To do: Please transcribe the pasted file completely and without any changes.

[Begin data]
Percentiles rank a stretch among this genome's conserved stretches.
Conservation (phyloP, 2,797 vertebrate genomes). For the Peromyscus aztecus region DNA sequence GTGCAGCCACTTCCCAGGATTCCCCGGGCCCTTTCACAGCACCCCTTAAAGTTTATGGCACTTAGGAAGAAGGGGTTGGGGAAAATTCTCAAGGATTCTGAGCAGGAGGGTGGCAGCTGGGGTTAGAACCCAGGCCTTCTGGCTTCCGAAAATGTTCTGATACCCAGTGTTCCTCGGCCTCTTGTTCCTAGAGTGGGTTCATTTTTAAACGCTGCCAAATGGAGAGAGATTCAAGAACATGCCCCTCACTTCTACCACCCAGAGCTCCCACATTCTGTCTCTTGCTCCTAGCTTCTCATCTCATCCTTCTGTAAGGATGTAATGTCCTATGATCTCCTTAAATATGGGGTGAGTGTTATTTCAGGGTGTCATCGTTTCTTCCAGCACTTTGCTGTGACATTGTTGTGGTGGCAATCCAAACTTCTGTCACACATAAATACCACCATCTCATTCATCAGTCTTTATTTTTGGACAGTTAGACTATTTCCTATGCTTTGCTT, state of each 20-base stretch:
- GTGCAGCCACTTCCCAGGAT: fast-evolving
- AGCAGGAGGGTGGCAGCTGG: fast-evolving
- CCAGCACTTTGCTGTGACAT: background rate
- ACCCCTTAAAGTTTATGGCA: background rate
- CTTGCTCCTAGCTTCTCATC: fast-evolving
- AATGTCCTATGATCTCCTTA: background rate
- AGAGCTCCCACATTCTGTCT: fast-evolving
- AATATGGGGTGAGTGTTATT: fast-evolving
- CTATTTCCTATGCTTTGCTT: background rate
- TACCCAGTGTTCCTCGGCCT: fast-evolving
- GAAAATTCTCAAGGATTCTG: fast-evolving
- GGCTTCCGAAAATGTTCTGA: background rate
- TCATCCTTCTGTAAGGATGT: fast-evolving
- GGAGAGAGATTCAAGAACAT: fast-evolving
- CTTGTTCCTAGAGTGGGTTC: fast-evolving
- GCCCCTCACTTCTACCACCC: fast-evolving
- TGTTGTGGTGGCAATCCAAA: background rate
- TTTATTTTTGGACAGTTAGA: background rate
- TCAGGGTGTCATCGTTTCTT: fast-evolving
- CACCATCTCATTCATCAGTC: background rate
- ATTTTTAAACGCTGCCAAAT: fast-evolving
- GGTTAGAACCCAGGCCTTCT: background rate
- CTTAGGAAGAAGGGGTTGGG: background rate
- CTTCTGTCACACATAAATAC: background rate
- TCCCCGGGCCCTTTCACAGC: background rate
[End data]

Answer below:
Percentiles rank a stretch among this genome's conserved stretches.
Conservation (phyloP, 2,797 vertebrate genomes). For the Peromyscus aztecus region DNA sequence GTGCAGCCACTTCCCAGGATTCCCCGGGCCCTTTCACAGCACCCCTTAAAGTTTATGGCACTTAGGAAGAAGGGGTTGGGGAAAATTCTCAAGGATTCTGAGCAGGAGGGTGGCAGCTGGGGTTAGAACCCAGGCCTTCTGGCTTCCGAAAATGTTCTGATACCCAGTGTTCCTCGGCCTCTTGTTCCTAGAGTGGGTTCATTTTTAAACGCTGCCAAATGGAGAGAGATTCAAGAACATGCCCCTCACTTCTACCACCCAGAGCTCCCACATTCTGTCTCTTGCTCCTAGCTTCTCATCTCATCCTTCTGTAAGGATGTAATGTCCTATGATCTCCTTAAATATGGGGTGAGTGTTATTTCAGGGTGTCATCGTTTCTTCCAGCACTTTGCTGTGACATTGTTGTGGTGGCAATCCAAACTTCTGTCACACATAAATACCACCATCTCATTCATCAGTCTTTATTTTTGGACAGTTAGACTATTTCCTATGCTTTGCTT, state of each 20-base stretch:
- GTGCAGCCACTTCCCAGGAT: fast-evolving
- AGCAGGAGGGTGGCAGCTGG: fast-evolving
- CCAGCACTTTGCTGTGACAT: background rate
- ACCCCTTAAAGTTTATGGCA: background rate
- CTTGCTCCTAGCTTCTCATC: fast-evolving
- AATGTCCTATGATCTCCTTA: background rate
- AGAGCTCCCACATTCTGTCT: fast-evolving
- AATATGGGGTGAGTGTTATT: fast-evolving
- CTATTTCCTATGCTTTGCTT: background rate
- TACCCAGTGTTCCTCGGCCT: fast-evolving
- GAAAATTCTCAAGGATTCTG: fast-evolving
- GGCTTCCGAAAATGTTCTGA: background rate
- TCATCCTTCTGTAAGGATGT: fast-evolving
- GGAGAGAGATTCAAGAACAT: fast-evolving
- CTTGTTCCTAGAGTGGGTTC: fast-evolving
- GCCCCTCACTTCTACCACCC: fast-evolving
- TGTTGTGGTGGCAATCCAAA: background rate
- TTTATTTTTGGACAGTTAGA: background rate
- TCAGGGTGTCATCGTTTCTT: fast-evolving
- CACCATCTCATTCATCAGTC: background rate
- ATTTTTAAACGCTGCCAAAT: fast-evolving
- GGTTAGAACCCAGGCCTTCT: background rate
- CTTAGGAAGAAGGGGTTGGG: background rate
- CTTCTGTCACACATAAATAC: background rate
- TCCCCGGGCCCTTTCACAGC: background rate